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Submitted by sed far on Tue, 19/03/2019 - 14:30

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Hi can we say the simple present usally use it in the habites and the facts !!! Thanks ! Sed Far
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Submitted by Kirk on Tue, 19/03/2019 - 17:29

In reply to by sed far

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Hello Sed Far Yes, you can say that two of the uses of the present simple are to speak about habits and facts, though there are also other uses (see the bottom half of the page for examples). All the best Kirk The LearnEnglish Team

Submitted by Goktug123 on Fri, 08/02/2019 - 15:50

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Hello team! I have a question.Does these questions have the same meaning? "What do you ask on my mind?" "What is on my mind you ask?"

Hello Goktung123,

The first question is not correct. The second question is grammatically correct, but there should be a comma before 'you'.

 

Peter

The LearnEnglish Team

Submitted by Lal on Sat, 26/01/2019 - 09:35

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Hello Sir Re: a comma after a phrase and before the subject For example: At the weekend she likes to go for a walk in the country or to go swimming in the pool near her home. My question is - a comma after 'At the weekend ' before 'she' is wrong to have or is it an option? Please let me know Regards Lal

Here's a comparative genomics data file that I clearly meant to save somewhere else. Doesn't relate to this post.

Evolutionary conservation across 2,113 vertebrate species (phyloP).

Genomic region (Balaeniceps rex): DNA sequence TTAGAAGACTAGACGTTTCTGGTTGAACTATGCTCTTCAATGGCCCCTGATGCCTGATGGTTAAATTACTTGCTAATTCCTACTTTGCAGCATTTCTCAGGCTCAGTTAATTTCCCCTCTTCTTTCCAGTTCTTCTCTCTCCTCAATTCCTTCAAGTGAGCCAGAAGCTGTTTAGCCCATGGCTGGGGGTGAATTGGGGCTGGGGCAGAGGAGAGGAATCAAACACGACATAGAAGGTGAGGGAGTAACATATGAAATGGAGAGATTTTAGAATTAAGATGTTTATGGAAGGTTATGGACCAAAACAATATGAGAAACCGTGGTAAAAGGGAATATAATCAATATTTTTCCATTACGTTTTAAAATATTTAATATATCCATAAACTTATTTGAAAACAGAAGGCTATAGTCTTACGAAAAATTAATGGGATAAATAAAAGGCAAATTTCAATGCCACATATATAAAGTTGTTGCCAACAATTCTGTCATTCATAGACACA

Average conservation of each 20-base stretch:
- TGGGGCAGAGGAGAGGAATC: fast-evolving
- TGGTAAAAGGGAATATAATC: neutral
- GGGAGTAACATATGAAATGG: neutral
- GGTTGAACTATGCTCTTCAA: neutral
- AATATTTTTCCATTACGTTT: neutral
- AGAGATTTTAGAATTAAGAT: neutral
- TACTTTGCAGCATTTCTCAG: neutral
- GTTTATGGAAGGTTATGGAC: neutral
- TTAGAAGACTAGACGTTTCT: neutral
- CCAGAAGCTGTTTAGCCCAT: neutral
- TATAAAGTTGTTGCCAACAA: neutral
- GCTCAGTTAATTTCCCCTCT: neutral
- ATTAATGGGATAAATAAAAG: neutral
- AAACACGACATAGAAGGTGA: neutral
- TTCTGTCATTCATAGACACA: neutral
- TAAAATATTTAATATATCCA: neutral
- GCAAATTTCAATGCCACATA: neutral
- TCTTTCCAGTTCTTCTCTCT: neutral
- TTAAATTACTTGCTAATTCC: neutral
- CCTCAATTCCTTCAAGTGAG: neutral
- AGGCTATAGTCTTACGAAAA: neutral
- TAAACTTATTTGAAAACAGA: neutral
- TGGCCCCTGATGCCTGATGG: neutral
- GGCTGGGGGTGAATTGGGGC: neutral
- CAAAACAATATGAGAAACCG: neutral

Hi Lal

I would put a comma there, but not everyone would. If you're writing for a publication, the style guide used by the publishing house will likely prefer one usage or the other.

All the best

Kirk

The LearnEnglish Team

Submitted by Lal on Thu, 24/01/2019 - 06:10

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Hi Sir This is regarding commas after a conjunction e.g. I turned the corner, and ran smack into a petrol car. (incorrect) So the correct one is without the comma before 'and' I am I correct but I would like to know this sentence is correct. I turned the corner and, I ran smack into a petrol car. ( a comma after and but with the subject 'I.' Please let me know. Thank you. Regards Lal

Submitted by mazi70 on Mon, 17/12/2018 - 09:27

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hello sir i wanna know which sentences are correct and let me know why? doctor: what's the matter? patient: my head hurts what's the matter?my head is hurting
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Submitted by Peter M. on Tue, 18/12/2018 - 07:14

In reply to by mazi70

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Hello mazi70,

Both forms are possible but the present simple ('hurts') is more likely. The continuous form would be used when the pain suddenly occurs, not when there is an ongoing problem.

 

Peter

The LearnEnglish Team

hello peter i'm a bit confused we use simple present for permanent situation and continuous for temporary situation too the patient's head hurts for a short time e.x 2 days or a week but it's not permanent situation ,it's temporary situation may i ask you explain it to me more thank you